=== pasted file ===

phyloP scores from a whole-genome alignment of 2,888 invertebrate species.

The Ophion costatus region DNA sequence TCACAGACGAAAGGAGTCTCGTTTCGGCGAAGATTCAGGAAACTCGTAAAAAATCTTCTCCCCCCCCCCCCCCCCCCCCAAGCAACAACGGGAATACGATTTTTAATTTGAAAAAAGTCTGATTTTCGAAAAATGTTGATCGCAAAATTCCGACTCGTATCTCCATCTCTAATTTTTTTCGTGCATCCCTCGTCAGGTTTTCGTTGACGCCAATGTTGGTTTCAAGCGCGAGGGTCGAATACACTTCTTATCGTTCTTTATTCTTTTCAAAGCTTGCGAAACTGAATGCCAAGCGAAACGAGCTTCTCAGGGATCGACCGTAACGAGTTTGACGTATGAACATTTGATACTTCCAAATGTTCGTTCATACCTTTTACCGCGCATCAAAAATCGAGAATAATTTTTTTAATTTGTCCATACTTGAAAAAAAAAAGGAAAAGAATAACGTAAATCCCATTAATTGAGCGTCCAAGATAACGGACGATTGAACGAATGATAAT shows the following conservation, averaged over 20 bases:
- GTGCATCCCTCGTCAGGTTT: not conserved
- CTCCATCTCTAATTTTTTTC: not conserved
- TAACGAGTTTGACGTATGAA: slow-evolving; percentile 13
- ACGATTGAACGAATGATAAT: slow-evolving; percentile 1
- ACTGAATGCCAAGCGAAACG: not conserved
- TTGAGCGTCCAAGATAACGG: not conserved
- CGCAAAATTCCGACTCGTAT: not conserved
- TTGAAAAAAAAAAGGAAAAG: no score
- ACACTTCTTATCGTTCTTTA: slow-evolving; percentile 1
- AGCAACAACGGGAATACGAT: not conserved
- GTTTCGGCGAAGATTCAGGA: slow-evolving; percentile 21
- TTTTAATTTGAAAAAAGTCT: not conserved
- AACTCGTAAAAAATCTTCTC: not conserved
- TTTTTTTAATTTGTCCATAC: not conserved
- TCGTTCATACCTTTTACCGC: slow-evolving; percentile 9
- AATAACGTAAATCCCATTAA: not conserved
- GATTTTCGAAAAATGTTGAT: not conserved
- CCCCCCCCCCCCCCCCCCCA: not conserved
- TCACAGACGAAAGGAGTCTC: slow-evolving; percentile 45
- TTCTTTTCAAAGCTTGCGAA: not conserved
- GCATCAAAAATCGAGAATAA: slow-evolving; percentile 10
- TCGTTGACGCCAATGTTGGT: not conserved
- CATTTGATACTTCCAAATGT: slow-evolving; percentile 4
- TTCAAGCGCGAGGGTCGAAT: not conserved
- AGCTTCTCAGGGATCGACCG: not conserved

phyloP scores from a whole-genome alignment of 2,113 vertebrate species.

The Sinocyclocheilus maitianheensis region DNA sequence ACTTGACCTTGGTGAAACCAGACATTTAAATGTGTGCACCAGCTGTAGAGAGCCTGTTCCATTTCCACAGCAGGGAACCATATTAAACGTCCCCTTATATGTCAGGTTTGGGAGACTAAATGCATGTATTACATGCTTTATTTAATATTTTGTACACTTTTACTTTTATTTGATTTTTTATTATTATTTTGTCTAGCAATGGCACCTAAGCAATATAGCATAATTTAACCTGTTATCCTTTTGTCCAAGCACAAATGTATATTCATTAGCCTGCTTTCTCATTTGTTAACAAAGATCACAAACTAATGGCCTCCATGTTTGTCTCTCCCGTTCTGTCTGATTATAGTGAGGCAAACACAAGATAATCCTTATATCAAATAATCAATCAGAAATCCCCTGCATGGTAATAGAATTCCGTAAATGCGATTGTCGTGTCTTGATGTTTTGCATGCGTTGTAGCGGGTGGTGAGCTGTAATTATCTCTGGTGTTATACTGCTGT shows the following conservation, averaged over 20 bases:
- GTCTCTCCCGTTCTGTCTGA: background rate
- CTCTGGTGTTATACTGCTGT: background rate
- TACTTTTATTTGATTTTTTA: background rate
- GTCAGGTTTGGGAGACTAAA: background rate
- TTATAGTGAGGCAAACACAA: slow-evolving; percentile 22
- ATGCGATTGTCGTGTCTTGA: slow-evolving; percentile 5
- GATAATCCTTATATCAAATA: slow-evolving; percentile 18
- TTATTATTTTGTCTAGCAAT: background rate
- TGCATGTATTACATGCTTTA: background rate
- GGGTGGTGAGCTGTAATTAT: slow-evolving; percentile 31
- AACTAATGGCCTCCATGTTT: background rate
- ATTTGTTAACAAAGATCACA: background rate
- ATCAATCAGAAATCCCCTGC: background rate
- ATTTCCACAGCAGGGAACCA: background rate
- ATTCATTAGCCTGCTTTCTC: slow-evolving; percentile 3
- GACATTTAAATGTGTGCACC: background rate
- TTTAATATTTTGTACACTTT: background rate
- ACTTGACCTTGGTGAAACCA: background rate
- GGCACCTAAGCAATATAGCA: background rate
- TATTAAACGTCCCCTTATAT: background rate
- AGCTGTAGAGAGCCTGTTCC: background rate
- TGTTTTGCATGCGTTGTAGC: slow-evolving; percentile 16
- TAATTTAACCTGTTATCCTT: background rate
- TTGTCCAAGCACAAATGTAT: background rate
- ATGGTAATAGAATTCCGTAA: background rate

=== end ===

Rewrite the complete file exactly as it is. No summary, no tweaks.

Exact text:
phyloP scores from a whole-genome alignment of 2,888 invertebrate species.

The Ophion costatus region DNA sequence TCACAGACGAAAGGAGTCTCGTTTCGGCGAAGATTCAGGAAACTCGTAAAAAATCTTCTCCCCCCCCCCCCCCCCCCCCAAGCAACAACGGGAATACGATTTTTAATTTGAAAAAAGTCTGATTTTCGAAAAATGTTGATCGCAAAATTCCGACTCGTATCTCCATCTCTAATTTTTTTCGTGCATCCCTCGTCAGGTTTTCGTTGACGCCAATGTTGGTTTCAAGCGCGAGGGTCGAATACACTTCTTATCGTTCTTTATTCTTTTCAAAGCTTGCGAAACTGAATGCCAAGCGAAACGAGCTTCTCAGGGATCGACCGTAACGAGTTTGACGTATGAACATTTGATACTTCCAAATGTTCGTTCATACCTTTTACCGCGCATCAAAAATCGAGAATAATTTTTTTAATTTGTCCATACTTGAAAAAAAAAAGGAAAAGAATAACGTAAATCCCATTAATTGAGCGTCCAAGATAACGGACGATTGAACGAATGATAAT shows the following conservation, averaged over 20 bases:
- GTGCATCCCTCGTCAGGTTT: not conserved
- CTCCATCTCTAATTTTTTTC: not conserved
- TAACGAGTTTGACGTATGAA: slow-evolving; percentile 13
- ACGATTGAACGAATGATAAT: slow-evolving; percentile 1
- ACTGAATGCCAAGCGAAACG: not conserved
- TTGAGCGTCCAAGATAACGG: not conserved
- CGCAAAATTCCGACTCGTAT: not conserved
- TTGAAAAAAAAAAGGAAAAG: no score
- ACACTTCTTATCGTTCTTTA: slow-evolving; percentile 1
- AGCAACAACGGGAATACGAT: not conserved
- GTTTCGGCGAAGATTCAGGA: slow-evolving; percentile 21
- TTTTAATTTGAAAAAAGTCT: not conserved
- AACTCGTAAAAAATCTTCTC: not conserved
- TTTTTTTAATTTGTCCATAC: not conserved
- TCGTTCATACCTTTTACCGC: slow-evolving; percentile 9
- AATAACGTAAATCCCATTAA: not conserved
- GATTTTCGAAAAATGTTGAT: not conserved
- CCCCCCCCCCCCCCCCCCCA: not conserved
- TCACAGACGAAAGGAGTCTC: slow-evolving; percentile 45
- TTCTTTTCAAAGCTTGCGAA: not conserved
- GCATCAAAAATCGAGAATAA: slow-evolving; percentile 10
- TCGTTGACGCCAATGTTGGT: not conserved
- CATTTGATACTTCCAAATGT: slow-evolving; percentile 4
- TTCAAGCGCGAGGGTCGAAT: not conserved
- AGCTTCTCAGGGATCGACCG: not conserved

phyloP scores from a whole-genome alignment of 2,113 vertebrate species.

The Sinocyclocheilus maitianheensis region DNA sequence ACTTGACCTTGGTGAAACCAGACATTTAAATGTGTGCACCAGCTGTAGAGAGCCTGTTCCATTTCCACAGCAGGGAACCATATTAAACGTCCCCTTATATGTCAGGTTTGGGAGACTAAATGCATGTATTACATGCTTTATTTAATATTTTGTACACTTTTACTTTTATTTGATTTTTTATTATTATTTTGTCTAGCAATGGCACCTAAGCAATATAGCATAATTTAACCTGTTATCCTTTTGTCCAAGCACAAATGTATATTCATTAGCCTGCTTTCTCATTTGTTAACAAAGATCACAAACTAATGGCCTCCATGTTTGTCTCTCCCGTTCTGTCTGATTATAGTGAGGCAAACACAAGATAATCCTTATATCAAATAATCAATCAGAAATCCCCTGCATGGTAATAGAATTCCGTAAATGCGATTGTCGTGTCTTGATGTTTTGCATGCGTTGTAGCGGGTGGTGAGCTGTAATTATCTCTGGTGTTATACTGCTGT shows the following conservation, averaged over 20 bases:
- GTCTCTCCCGTTCTGTCTGA: background rate
- CTCTGGTGTTATACTGCTGT: background rate
- TACTTTTATTTGATTTTTTA: background rate
- GTCAGGTTTGGGAGACTAAA: background rate
- TTATAGTGAGGCAAACACAA: slow-evolving; percentile 22
- ATGCGATTGTCGTGTCTTGA: slow-evolving; percentile 5
- GATAATCCTTATATCAAATA: slow-evolving; percentile 18
- TTATTATTTTGTCTAGCAAT: background rate
- TGCATGTATTACATGCTTTA: background rate
- GGGTGGTGAGCTGTAATTAT: slow-evolving; percentile 31
- AACTAATGGCCTCCATGTTT: background rate
- ATTTGTTAACAAAGATCACA: background rate
- ATCAATCAGAAATCCCCTGC: background rate
- ATTTCCACAGCAGGGAACCA: background rate
- ATTCATTAGCCTGCTTTCTC: slow-evolving; percentile 3
- GACATTTAAATGTGTGCACC: background rate
- TTTAATATTTTGTACACTTT: background rate
- ACTTGACCTTGGTGAAACCA: background rate
- GGCACCTAAGCAATATAGCA: background rate
- TATTAAACGTCCCCTTATAT: background rate
- AGCTGTAGAGAGCCTGTTCC: background rate
- TGTTTTGCATGCGTTGTAGC: slow-evolving; percentile 16
- TAATTTAACCTGTTATCCTT: background rate
- TTGTCCAAGCACAAATGTAT: background rate
- ATGGTAATAGAATTCCGTAA: background rate